Originally Posted by Super70DeadSled View Post
Sorry if I'm out of line here, but first any 327 would be better than any 305 any day. Even the '90 or so TPI from the third gen Camaros and Firebirds that made something like 220hp. More cubes, more power. Plain and simple. But if we are talking about application, then the story changes entirely. He's replacing a V6. So to start out, first, he'll get more power anyway. But the 327 won't like those gears AT ALL!!!! It may have a 2004r, or even better, a 700r4 which means better first gear to get off the line, but the 327 just won't be happy in that car. Especially in OD at 75 around what, 1700 or so RPMs? But again, it will be more powerful than the 6 cylinder that blew.

As for comparing cubes to strokes, well, all things being equal, in a balanced set up, the longer stroke always makes more torque at a lower RPM. That's why the 327 was used in Rally racing. They wanted to use it in road racing, (Trans Am) but the 5 liter limit caused GM to build the 302. (as I have read) Both 327 and 302 are high revving motors. But they did offer both of them in very large (by today's standards) cars like the Impala that this 327 came from. My mother had a '67 Impala that had a 302.
Not to downgrade here, but in the Honda "Tuner" world, rod/stroke ratio is a huge concern. I won't bore you with specifics, but with a tiny motor, every little thing comes into play.
About the Caddy 500 having loads of torque, (550 in 1970 to be exact), well, we are talking about a 500 cubic inch motor! That's a LOT of displacement! But the 472 makes 525 foot pounds. The difference is just under a quarter of an inch of stroke. At that size, 25 foot pounds is nothing.

As for every 327 and 350 coming from a Vette, mine did too. I was a bigger four door station wagon version of a Vette!!!!

Sorry to sound like a broken record, but to have a more fun car, sell the 327 and use that money to build that 350 block. Being a roller cam, that is good enough reason for me. More torque with the 350, more horsepower in a usable range, so on and so on.... Anyways, the police package gave the Caprice a 350 with TBI and that was a great set up!

And about that 7.5" rear, if it has better gears, use that. You could always go to the scrap yard and get another posi unit for it, if you get tired of peg-leggin'! And like the rest of us, you like to hold on to things, so just hold on to the current rear with posi for later. If you have enough left over from selling the 327, get some gears for it!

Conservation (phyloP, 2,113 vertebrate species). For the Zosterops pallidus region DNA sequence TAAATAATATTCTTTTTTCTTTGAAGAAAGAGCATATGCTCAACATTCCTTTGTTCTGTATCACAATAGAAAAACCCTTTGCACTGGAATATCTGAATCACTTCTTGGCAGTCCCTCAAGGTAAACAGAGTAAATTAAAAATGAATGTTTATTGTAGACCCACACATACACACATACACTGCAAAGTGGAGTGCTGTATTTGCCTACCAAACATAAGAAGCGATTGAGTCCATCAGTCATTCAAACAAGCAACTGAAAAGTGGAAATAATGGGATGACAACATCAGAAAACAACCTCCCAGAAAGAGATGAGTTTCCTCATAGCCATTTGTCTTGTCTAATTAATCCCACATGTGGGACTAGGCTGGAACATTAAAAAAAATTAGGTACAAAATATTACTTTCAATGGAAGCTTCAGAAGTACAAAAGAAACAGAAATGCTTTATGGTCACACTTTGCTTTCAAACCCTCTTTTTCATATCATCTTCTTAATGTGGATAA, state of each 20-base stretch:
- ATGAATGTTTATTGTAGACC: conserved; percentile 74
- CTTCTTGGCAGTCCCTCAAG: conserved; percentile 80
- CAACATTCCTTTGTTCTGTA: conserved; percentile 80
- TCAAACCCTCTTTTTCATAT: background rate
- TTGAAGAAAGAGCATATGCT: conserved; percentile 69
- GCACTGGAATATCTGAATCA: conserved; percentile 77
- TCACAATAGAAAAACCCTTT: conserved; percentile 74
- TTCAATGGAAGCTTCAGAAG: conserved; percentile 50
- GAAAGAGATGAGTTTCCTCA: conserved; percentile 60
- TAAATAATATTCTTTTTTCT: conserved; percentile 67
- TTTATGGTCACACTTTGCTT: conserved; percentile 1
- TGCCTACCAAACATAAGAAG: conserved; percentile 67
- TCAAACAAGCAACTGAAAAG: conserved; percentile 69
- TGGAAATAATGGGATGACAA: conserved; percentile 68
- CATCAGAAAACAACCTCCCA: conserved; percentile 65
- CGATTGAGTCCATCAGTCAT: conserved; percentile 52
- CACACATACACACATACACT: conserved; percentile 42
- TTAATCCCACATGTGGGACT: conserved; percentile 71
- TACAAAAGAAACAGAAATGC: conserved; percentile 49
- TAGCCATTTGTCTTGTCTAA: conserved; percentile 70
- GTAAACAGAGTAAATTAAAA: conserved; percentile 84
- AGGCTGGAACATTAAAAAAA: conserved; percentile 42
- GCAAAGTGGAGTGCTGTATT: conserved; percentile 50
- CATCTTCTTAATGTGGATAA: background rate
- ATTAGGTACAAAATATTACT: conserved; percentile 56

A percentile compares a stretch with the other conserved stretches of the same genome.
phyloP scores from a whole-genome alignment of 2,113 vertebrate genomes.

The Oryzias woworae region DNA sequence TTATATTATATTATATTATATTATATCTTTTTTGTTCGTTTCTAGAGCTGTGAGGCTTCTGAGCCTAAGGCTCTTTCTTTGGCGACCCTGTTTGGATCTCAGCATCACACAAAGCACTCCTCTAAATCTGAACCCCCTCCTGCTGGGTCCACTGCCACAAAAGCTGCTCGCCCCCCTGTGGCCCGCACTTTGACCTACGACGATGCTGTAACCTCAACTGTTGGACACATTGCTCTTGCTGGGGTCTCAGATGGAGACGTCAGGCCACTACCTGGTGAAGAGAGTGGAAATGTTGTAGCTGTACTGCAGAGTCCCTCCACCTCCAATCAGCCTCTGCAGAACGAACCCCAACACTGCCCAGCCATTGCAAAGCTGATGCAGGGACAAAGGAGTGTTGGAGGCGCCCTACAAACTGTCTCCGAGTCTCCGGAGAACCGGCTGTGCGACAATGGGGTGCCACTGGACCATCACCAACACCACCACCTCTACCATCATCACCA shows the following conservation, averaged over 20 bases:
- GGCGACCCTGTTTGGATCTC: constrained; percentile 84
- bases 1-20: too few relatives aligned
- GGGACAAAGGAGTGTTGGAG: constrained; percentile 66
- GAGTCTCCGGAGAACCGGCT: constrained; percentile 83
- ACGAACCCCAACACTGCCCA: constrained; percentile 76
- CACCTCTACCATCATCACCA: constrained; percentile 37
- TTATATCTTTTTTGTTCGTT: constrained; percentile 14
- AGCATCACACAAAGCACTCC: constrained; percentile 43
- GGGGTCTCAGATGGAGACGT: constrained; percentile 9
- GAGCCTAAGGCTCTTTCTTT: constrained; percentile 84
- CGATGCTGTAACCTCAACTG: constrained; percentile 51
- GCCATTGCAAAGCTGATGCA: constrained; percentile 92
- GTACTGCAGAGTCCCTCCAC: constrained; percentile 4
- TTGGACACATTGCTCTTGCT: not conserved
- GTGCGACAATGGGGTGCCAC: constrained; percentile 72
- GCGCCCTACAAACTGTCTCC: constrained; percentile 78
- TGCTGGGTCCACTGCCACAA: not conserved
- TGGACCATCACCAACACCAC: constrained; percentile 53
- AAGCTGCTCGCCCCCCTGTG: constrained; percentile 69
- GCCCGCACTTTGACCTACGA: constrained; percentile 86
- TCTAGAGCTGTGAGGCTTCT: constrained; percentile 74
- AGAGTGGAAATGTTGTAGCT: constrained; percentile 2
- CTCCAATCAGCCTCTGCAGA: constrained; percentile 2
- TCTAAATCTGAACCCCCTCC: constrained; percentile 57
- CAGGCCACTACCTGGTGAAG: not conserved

Not trying to argue with anyone but it seems that a lot of people say that the 327 won't like my car because its a heavy big car and the 327 would like something a bit lighter. My car weights about 3900lbs with no passengers or cargo. The 327 came out of a 68 impala, that has to be about the same weight maybe more. Yes the impala came with a 4 speed and probably some decent rear end gears but that is why I planned to put in some 3.73 in my car. Originally the 80 had a 200c tranny but I swapped it out for a 200-4r for highway travel which didn't really help because my combo of small motor 2.41 gears and overdrive was just to low rpm at 70mph. It did help top speed but that's not what I was after, basically I found myself constantly manually shifting from 3 to 4. After it was all said and done I did about double my fuel mileage to work and back everyday but I had to look ahead about a mile and pre plan all my up and down hill travels accordingly. Any how back to my point I am under the impression that the 327 will be ok in the 80. I won't be racing it just driving it every day, I'm not into tearing up the streets it's way to easy to get in trouble these days and not to mention it's unsafe. I could also use the 327 to mock up the build processes for the 350 and make the 327 easier to sell if it's in a car and someone can hear it run.
06-17-2013 06:46 AM
ap72
Quote:
Originally Posted by vinniekq2 View Post
The 327 will make more power than the 305,yes. The 327 can rev higher,more freely,w/e terminology you wish to put here,,,,have a lower piston speed at same RPM,,,there fore the 327 can rev a little higher,if you take advantage of this then the power will come on later than the 305(leave the 350 out for now)
If you change the heads, cam, intake, exhaust, etc. to raise the rpm on the 327 so that the piston speed matches that of the 305 then yes that is true.

BUT piston speed is almost never a limiting factor on a street engine and we're not discussing two completely different engines, but rather two identical engines with the exception of the piston diameter and crankshaft throw.

The 327 will have more power at every engine speed when compared to an equally built 305.